(This article belongs to the Special Issue Hormesis and Transhormesis in Toxicology and Risk Assessment)
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Review

Jump to: Research

Open AccessReview Hormesis and Defense of Infectious Disease
Int. J. Mol. Sci. 2017, 18(6), 1273; doi:10.3390/ijms18061273
Received: 18 April 2017 / Revised: 16 May 2017 / Accepted: 20 May 2017 / Published: 15 June 2017
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Abstract
Infectious diseases are a global health burden and remain associated with high social and economic impact. Treatment of affected patients largely relies on antimicrobial agents that act by directly targeting microbial replication. Despite the utility of host specific therapies having been assessed in
[...] Read more.
Infectious diseases are a global health burden and remain associated with high social and economic impact. Treatment of affected patients largely relies on antimicrobial agents that act by directly targeting microbial replication. Despite the utility of host specific therapies having been assessed in previous clinical trials, such as targeting the immune response via modulating the cytokine release in sepsis, results have largely been frustrating and did not lead to the introduction of new therapeutic tools. In this article, we will discuss current evidence arguing that, by applying the concept of hormesis, already approved pharmacological agents could be used therapeutically to increase survival of patients with infectious disease via improving disease tolerance, a defense mechanism that decreases the extent of infection-associated tissue damage without directly targeting pathogenic microorganisms. Full article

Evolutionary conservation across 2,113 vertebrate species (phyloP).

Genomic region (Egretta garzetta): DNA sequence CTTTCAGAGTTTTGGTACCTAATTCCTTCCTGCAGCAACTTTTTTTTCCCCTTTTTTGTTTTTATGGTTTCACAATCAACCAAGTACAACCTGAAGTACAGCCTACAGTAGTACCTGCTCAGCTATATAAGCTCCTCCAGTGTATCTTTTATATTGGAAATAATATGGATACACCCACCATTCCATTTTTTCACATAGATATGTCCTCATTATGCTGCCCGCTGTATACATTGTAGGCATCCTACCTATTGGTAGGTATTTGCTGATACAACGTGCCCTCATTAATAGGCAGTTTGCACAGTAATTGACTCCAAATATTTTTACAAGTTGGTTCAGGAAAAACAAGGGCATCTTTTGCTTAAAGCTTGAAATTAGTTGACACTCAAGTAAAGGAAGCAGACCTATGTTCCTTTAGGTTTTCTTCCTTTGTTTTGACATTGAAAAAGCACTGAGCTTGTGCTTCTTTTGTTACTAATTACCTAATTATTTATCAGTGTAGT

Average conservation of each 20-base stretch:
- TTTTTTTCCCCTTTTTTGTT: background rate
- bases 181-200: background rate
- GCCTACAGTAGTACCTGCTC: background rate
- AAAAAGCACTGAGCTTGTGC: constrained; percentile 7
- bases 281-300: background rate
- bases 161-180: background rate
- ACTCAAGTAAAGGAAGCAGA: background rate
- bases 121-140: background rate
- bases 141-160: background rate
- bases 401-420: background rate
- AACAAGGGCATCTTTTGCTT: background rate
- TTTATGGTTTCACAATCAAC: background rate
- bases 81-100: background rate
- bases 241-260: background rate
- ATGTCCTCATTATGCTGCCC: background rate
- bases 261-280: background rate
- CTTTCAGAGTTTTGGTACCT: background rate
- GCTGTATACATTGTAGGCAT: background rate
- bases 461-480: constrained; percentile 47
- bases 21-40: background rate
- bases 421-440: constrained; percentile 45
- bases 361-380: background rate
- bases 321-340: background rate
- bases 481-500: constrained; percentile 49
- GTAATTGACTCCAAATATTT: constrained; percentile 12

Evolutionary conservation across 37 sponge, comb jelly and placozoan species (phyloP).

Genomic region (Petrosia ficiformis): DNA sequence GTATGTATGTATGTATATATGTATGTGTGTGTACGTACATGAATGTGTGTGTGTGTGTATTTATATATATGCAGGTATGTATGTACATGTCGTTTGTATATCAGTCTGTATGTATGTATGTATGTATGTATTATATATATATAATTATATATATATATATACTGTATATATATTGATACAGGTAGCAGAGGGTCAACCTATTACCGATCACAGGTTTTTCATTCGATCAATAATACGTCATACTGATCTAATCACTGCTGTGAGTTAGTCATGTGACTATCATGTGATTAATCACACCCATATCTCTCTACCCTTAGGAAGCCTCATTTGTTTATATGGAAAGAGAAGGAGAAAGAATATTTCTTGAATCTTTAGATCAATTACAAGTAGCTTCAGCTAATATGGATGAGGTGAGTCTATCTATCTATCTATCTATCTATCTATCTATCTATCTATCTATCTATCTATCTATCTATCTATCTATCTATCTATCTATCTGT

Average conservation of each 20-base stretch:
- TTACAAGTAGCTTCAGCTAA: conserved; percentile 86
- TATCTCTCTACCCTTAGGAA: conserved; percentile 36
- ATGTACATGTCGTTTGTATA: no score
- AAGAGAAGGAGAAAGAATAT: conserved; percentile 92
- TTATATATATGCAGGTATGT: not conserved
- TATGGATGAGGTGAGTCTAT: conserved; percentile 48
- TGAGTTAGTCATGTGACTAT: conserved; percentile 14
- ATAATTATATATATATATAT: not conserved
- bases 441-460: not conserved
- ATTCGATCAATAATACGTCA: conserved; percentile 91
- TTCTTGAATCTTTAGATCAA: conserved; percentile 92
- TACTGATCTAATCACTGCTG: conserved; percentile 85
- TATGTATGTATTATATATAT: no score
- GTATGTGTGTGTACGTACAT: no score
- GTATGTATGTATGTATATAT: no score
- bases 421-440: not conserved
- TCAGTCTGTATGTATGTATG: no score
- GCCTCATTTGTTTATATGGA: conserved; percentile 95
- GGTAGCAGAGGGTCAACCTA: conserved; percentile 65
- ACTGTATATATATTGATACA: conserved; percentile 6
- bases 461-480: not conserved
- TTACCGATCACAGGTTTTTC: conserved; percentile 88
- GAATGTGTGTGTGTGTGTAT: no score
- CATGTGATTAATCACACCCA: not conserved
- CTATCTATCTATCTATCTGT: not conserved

(This article belongs to the Special Issue Hormesis and Transhormesis in Toxicology and Risk Assessment)
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Open AccessReview Hormetic Response to Low-Dose Radiation: Focus on the Immune System and Its Clinical Implications
Int. J. Mol. Sci. 2017, 18(2), 280; doi:10.3390/ijms18020280
Received: 19 December 2016 / Accepted: 17 January 2017 / Published: 27 January 2017
Cited by 3 | PDF Full-text (410 KB) | HTML Full-text | XML Full-text
Abstract
The interrelationship between ionizing radiation and the immune system is complex, multifactorial, and dependent on radiation dose/quality and immune cell type. High-dose radiation usually results in immune suppression. On the contrary, low-dose radiation (LDR) modulates a variety of immune responses that have exhibited
[...] Read more.